Dancing words

Odissi dancer Jaya Mehta calls the poems in her book The Poetic Saree ‘dance poems’. The term is fitting because there is a certain fluidity in her words, like the graceful drape of a sari. They undulate with a gentle cadence. Perhaps it is the exuberance of her thoughts that creates the impression of movement. She writes about magical tunes of the forest; about stringing together a garland of lights; about feelings drizzling lightly on her rainbow heart…. Happiness is rarely static.

It is no wonder then that these poems have been performed. The Mango Tree, Javakusum, Sculpturesque and Sakhi were made into videos by filmmaker Shabani Hassanwalia in The Poetic Saree Project. Sakhi was performed as a dance with kathak dancer Anima Jhagroe-Ruissen at the international poetry festival in Rotterdam. A short film inspired by the poems is being made. Her poetic journey, she says, began when her grandfather recited poetry to her when she was young; he made her recite it as well.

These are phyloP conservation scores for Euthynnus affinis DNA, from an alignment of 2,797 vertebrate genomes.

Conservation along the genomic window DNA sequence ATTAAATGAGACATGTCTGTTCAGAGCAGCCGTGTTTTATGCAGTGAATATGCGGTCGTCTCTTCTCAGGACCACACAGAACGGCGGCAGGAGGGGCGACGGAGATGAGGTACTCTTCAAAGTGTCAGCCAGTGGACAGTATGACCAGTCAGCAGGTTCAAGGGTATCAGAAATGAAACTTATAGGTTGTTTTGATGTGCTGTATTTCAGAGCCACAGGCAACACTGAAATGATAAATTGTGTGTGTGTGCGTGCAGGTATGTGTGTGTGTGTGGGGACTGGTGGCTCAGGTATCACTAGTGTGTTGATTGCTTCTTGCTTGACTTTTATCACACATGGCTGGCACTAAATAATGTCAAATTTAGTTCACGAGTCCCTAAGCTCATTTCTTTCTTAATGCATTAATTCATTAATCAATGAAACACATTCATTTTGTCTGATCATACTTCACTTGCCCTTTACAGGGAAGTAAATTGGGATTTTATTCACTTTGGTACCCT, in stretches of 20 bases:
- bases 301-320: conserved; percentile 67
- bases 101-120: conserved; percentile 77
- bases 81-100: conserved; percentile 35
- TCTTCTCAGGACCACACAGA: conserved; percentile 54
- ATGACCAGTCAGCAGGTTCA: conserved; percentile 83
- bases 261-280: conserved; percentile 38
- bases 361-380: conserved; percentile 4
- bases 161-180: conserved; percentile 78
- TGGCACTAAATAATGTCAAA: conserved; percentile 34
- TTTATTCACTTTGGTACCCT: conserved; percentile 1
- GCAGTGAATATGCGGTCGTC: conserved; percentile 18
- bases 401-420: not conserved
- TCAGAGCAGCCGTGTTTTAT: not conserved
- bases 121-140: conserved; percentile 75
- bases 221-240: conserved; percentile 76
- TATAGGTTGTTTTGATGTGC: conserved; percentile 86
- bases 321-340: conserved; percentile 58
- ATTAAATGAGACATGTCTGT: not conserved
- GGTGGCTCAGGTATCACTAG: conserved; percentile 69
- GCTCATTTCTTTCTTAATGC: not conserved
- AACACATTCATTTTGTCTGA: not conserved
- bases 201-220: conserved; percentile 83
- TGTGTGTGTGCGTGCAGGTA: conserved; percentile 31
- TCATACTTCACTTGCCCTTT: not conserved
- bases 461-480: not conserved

The poems are divided into three parts—art, nature and emotions. My favourite was the section on nature. You can get drenched in the radiance of fierce peaks and the trails of glowing fireflies. It creates a bittersweet longing in you, which I have always thought strange. Why must you long for beauty when you are basking in it? Longing seems to me the most inappropriately appropriate reaction to poetry, and it is what I felt while reading Mehta’s nature poems.

Some of Mehta's phrases are rather cliched, but what she has going for her is the intensity with which she writes. There is an irrepressibility about her poems. They are not words; they are a symphony of emotions that demand to be expressed.


By Jaya Mehta

Published by Notion Press

Price Rs375; pages 52